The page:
Home > Lost > lost post 1 (x-posted from lj)

lost post 1 (x-posted from lj)

So it’s just finishing, and we just watched the pilot yesterday. And I think I’ll save myself the time, honestly. I have a pretty clear idea of what will happen over the next n seasons: .

– astonishing revelations will pile up, but they won’t change the situation one iota
– everything will happen to everyone, until the characters are as indistinguishable as angels
– lots of suspenseful music, jungle destruction. The carefully-timed exit of minor characters
– I will be invited to gasp every 24 minutes.

Am I wrong? What should I watch instead?
Update: apparently I’m right in ways I hadn’t expected. via beatonna, who’s done her own bit. What do you call snarky pseudo-spoilers? Snoilers?

On a related, although plainly not identical, note: I dislike locked-door mysteries. I can’t be bothered to play along, because I know the writer is holding all the cards and I’m basically in for patting myself on the head for the cleverness of ruining the surprise ending in the event I “win”. Perhaps my dislike stems from my time writing computer adventure games. It strikes me that Lost is probably written by and for people who also don’t like locked-door mysteries, but it’s kind of half in locked door mystery drag because we all know that there’s a certain language of suspense about them – so it refers to that suspense without delivering it in fact. Why then do I like it when Tim Powers leads me along by the nose, and I’m always half a page ahead of his revelations, so the surprises are often not, exactly, or at least delivered in a sort of fugue? Is it because I get to pat myself on the head almost continuously, while being distracted by the next layer of the onion? How is that qualitatively different from Lost?

And obviously, the characters are suffering from post-traumatic stress, and they’re still hoping to be rescued, and they’re not really doing everything they can yet, but I’m guessing nobody’s going to really try to think hard about where they are or what that might mean for their chances of sailing to somewhere more useful/less monster-infested. My question is, does this seem reasonable? How rare is the following knowledge, actually?
1. They know they were heading “back” toward Fiji when the accident happened, they know their points of departure and arrival, that they would approximate a great circle route to get there, and that they were “a thousand miles off course” (not less). From this they should be able to narrow down an area for their position.
2. They presumably have working watches, set to the time at the point of departure. Right now they know the date. Add a stick, the sun and patience, and they should be able to get a pretty rough longitude and latitude. Military boy?
3. I’m guessing they departed from Australia or New Zealand and were headed for LA (this is unfair of me: I think they’re going to LA because it’s a TV show, but they’d actually know) – that’s a lot of sea, and not a few unmarked islands, but this is a biggie and it looks volcanic (unlike most of Melanesia/Micronesia, for example). Chances are it’s on a fault line, that narrows things down a bit further. If they were going “back” to Fiji, then they’ll be northeast of it now, and southwest of Hawaii. I’m guessing they’re somewhere around Tuvalu or Kiribati (without looking). If they could get an atlas from the wreckage (and they know where the cockpit is), well, Australia’s a big target. I dunno. Dominant currents would sweep you away from it if you’re around Fiji, but would be all over the place if you’re north of Australia. But if you keep heading southwest, and you have enough water and food supplies (really the critical question – suggests a small crew), and you shift to due west if it starts getting cold, you should run into land eventually.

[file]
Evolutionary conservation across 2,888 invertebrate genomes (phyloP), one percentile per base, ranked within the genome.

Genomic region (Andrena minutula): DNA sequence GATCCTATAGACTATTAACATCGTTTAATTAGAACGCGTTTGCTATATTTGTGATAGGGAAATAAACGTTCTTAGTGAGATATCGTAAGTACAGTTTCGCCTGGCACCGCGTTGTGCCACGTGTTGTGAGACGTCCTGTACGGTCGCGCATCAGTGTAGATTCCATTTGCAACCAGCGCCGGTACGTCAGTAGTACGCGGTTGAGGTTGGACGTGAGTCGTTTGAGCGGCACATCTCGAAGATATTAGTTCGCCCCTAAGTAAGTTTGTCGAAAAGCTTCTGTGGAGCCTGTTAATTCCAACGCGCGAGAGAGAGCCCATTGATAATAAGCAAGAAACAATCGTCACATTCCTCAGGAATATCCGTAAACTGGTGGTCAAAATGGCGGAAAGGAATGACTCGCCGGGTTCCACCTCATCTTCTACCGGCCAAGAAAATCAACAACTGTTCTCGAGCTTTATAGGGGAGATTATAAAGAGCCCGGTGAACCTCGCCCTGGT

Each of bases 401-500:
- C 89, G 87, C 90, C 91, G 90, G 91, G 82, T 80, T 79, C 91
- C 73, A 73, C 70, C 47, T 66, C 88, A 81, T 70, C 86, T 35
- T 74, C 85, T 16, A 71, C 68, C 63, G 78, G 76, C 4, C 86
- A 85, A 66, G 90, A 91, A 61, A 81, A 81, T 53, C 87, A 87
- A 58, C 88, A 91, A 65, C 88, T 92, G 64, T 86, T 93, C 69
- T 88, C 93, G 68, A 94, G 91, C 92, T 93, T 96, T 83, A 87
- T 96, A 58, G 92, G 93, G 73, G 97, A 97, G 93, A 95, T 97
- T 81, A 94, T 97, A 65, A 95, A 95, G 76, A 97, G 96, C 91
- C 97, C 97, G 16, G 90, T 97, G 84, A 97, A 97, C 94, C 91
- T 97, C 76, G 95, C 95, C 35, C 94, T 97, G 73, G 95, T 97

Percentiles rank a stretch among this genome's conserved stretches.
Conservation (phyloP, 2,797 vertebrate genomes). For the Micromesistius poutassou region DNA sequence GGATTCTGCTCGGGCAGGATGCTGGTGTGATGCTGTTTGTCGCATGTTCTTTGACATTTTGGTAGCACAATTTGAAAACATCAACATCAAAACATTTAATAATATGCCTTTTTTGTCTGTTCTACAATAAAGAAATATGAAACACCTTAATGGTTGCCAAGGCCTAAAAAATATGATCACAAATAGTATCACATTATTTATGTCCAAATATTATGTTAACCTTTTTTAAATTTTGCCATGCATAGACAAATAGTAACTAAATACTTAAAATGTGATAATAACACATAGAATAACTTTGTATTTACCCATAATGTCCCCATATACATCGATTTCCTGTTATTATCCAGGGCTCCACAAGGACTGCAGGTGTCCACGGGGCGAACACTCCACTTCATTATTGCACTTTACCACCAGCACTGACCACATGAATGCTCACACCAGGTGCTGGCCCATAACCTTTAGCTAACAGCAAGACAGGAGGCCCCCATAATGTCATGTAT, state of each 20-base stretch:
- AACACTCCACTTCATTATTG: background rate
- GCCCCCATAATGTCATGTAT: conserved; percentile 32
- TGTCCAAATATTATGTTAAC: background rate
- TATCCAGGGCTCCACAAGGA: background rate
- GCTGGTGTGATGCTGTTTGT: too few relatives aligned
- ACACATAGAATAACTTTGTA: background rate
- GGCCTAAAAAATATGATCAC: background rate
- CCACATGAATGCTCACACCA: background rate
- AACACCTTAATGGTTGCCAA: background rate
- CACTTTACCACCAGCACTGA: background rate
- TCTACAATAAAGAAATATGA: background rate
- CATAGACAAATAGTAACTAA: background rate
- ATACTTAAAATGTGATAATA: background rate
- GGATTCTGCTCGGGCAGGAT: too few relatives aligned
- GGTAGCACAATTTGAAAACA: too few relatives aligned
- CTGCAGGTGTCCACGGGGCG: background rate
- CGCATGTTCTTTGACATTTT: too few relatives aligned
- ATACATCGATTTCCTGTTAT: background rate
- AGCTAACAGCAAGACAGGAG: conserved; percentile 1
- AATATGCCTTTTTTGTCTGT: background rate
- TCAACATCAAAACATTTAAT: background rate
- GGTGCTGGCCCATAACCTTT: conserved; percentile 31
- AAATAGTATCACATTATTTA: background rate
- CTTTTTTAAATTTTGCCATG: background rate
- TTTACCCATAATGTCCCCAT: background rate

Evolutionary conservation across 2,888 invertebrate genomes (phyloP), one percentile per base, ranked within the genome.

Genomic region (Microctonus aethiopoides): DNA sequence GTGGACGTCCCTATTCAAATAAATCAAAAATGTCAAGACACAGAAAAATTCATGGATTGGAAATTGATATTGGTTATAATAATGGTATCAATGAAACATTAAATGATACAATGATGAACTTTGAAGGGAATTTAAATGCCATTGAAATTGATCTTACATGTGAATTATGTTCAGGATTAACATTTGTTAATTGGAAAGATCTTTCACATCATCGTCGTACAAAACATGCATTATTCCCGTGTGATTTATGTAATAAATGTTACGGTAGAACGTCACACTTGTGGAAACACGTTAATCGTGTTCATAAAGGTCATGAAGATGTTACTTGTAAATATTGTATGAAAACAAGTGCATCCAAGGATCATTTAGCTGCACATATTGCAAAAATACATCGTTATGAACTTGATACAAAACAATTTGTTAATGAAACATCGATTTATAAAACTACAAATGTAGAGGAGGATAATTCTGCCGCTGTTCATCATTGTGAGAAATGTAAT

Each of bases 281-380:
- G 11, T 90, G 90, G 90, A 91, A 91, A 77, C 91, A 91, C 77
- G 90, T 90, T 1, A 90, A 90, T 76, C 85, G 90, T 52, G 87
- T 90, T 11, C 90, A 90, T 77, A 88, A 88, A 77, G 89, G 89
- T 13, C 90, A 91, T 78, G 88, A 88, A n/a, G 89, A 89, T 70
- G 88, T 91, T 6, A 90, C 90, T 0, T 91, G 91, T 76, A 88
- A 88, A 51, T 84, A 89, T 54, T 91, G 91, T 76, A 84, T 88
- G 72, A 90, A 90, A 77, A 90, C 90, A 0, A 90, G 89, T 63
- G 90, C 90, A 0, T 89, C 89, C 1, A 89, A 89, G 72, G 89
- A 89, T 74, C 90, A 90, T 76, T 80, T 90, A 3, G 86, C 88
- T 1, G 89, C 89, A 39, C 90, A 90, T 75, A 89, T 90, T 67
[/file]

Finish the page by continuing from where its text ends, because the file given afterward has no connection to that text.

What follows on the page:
4. If you’re making a raft, reeds are easiest to work with and nicely bouyant. If you insist on trying to cut down palm trees to make a raft that looks like the Flintstones, palm fibre is tough, strong and reliable. There should be no shortage of improvisable sailcloth in the wreckage.
5. Most fundamentally, the ancient Greeks worked much of this out, starting with fewer tools that our heroes, here. It took a while; during any one genius’ life they might come up with a couple of pieces of the navigational puzzle. The Aegean is a place where you might well just blunder into the next bit of land using hope and a bundle of sticks, very unlike the South Pacific. Fine. But they didn’t know their destination: they were groping about in the dark, coming up with ideas and trying to see if any were useful. Really, actually, how hard is it to derive navigation from basic principles once you know it’s possible? How did the Polynesians do it?

Cheating outrageously, I have to say that it’s worth looking on Google Maps between Hawaii and Fiji, at Howland island, Baker island, and even more at Aranki and Noriti. Just keep zooming in there: it’s like a charming little present.

My great unanswered questions: will they look mysteriously the same for n years, or will the men get long, straggly beards, will the fat guy lose weight, will they start having to make their own clothes, shelter, etc etc? How will they meet their nutritional needs in the short term, the long term? Will this be adequately addressed by just having one of the muscular young men show up with a fish on the end of a stick in the next episode, and never be revisited? There. I’m done.

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